This chapter provides guidance to the official receiver where he/she is dealing with a personal insolvency where the debtor has died.
The debts a person owes when he/she dies are not discharged on death (save for any specific provision, such as an insurance policy) and any debts remain to be paid by his/her estate.
So far as the administration of the estates of a debtor who dies before the presentation of an bankruptcy petition is concerned, the legislation [note 1] operates to extend and modify the provisions of the Act to the administration, in bankruptcy, of the estate of the deceased person. The order will be an insolvency administration order and not a bankruptcy order. Similarly, a person subject to such an order is known as a ‘deceased debtor, and not a bankrupt.
For deceased bankrupts (that is, those debtors who die after the presentation of a bankruptcy petition), the legislation [note 2] provides that, unless the court orders otherwise, matters shall proceed as if the debtor were still alive, subject to certain special provisions on which there is guidance in Part 2.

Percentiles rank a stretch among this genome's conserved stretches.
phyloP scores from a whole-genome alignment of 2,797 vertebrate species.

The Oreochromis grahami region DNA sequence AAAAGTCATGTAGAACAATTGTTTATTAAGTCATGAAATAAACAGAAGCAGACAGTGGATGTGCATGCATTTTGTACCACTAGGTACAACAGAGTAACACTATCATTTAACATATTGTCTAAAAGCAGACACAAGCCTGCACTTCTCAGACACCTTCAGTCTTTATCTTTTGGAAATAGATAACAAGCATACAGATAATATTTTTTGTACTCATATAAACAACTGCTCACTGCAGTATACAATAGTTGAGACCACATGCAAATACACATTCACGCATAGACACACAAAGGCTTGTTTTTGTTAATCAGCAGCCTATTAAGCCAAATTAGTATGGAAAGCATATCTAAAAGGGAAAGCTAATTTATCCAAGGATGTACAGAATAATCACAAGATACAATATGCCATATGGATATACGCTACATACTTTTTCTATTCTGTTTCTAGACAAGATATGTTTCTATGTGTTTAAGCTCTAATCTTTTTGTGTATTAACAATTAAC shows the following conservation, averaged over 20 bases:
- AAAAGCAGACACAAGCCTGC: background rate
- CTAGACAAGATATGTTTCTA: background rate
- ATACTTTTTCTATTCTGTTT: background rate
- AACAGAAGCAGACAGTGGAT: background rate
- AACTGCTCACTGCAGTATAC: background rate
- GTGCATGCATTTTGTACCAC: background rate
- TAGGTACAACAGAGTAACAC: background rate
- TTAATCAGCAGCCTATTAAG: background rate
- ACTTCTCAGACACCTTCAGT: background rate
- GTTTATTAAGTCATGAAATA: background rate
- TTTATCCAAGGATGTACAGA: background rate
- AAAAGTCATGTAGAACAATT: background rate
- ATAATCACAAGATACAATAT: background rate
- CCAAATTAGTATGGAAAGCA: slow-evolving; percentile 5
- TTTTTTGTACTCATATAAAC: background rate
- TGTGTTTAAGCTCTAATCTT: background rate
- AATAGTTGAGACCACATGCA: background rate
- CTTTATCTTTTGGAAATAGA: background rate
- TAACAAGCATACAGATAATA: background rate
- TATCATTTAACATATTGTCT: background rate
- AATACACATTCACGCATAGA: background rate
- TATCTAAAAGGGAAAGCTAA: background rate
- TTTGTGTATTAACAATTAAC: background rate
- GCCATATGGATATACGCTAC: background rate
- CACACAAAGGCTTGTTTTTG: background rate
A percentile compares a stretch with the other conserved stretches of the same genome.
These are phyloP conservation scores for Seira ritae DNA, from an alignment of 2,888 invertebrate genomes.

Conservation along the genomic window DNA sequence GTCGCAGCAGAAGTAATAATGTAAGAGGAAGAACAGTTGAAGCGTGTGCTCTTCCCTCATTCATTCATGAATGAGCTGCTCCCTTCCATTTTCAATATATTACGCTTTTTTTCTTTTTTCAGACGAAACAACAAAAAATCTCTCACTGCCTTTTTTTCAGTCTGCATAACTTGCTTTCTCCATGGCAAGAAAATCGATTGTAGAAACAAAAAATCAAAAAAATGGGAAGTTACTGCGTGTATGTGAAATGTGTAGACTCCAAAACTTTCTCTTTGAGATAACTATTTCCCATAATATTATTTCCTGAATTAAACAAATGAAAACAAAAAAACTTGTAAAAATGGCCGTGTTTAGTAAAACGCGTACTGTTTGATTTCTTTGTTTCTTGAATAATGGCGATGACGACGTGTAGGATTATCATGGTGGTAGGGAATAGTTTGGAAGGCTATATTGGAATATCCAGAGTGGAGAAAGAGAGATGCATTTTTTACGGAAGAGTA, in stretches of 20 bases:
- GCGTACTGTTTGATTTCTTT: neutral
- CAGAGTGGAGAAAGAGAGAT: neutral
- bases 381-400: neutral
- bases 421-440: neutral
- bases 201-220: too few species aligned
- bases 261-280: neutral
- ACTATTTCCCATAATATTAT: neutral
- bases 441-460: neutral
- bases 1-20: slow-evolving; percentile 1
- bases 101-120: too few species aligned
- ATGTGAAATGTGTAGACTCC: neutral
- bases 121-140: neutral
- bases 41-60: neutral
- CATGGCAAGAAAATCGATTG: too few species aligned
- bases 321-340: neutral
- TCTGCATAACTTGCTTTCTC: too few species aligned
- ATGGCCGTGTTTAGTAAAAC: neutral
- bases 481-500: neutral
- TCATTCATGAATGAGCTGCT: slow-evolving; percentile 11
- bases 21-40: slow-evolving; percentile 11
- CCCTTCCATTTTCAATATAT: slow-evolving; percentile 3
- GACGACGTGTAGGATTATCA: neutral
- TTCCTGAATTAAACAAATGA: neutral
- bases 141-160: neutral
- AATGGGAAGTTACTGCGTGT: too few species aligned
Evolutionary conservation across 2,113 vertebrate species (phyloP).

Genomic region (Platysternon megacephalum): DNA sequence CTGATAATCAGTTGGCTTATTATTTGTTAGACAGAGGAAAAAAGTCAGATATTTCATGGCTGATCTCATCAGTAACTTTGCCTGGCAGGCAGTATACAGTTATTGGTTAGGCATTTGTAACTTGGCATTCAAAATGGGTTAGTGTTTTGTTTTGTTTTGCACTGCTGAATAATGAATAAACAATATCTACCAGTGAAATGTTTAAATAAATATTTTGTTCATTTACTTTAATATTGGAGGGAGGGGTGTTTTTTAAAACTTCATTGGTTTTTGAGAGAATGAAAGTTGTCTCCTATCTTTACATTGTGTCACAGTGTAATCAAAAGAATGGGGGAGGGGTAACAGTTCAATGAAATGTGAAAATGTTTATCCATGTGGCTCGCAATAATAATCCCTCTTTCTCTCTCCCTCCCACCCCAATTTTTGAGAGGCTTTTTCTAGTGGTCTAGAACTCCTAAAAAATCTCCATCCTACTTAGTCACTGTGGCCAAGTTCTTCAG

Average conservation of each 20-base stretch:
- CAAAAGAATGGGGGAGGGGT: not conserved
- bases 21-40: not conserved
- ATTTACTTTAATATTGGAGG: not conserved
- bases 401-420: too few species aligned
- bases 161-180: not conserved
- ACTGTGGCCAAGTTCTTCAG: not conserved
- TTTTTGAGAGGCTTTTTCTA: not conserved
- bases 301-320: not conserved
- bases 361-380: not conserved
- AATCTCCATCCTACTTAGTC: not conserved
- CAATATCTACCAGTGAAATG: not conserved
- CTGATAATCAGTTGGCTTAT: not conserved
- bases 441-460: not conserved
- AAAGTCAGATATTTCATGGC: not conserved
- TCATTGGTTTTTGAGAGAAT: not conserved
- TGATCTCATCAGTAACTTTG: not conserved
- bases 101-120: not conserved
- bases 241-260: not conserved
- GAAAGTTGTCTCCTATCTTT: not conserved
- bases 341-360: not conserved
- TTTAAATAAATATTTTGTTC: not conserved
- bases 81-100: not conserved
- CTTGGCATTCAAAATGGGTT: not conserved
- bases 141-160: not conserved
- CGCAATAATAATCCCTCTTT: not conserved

The legislation also contains provisions relating to other forms of personal insolvency, but these are not covered in this Chapter except for brief reference to IVAs in paragraph 54.7. Guidance on IVAs and deceased insolvents can be found in paragraph 57.32.
The chapter is divided into four Parts, as follows:
Part 1 – Debtor dying prior to the presentation of a bankruptcy petition (paragraphs 54.3 to 54.37)
Part 2 – Debtor dying after a bankruptcy petition is presented (paragraphs 54.38 to 54.54)
Part 3 – The personal representative (paragraphs 54.55 to 54.60)
Part 4 – Dealing with property of a deceased individual (paragraphs 54.61 to 54.72)
This Chapter contains the following abbreviation:
PIQ – preliminary information questionnaire
[On to Part 1 – Debtor dying prior to the presentation of a bankruptcy petition]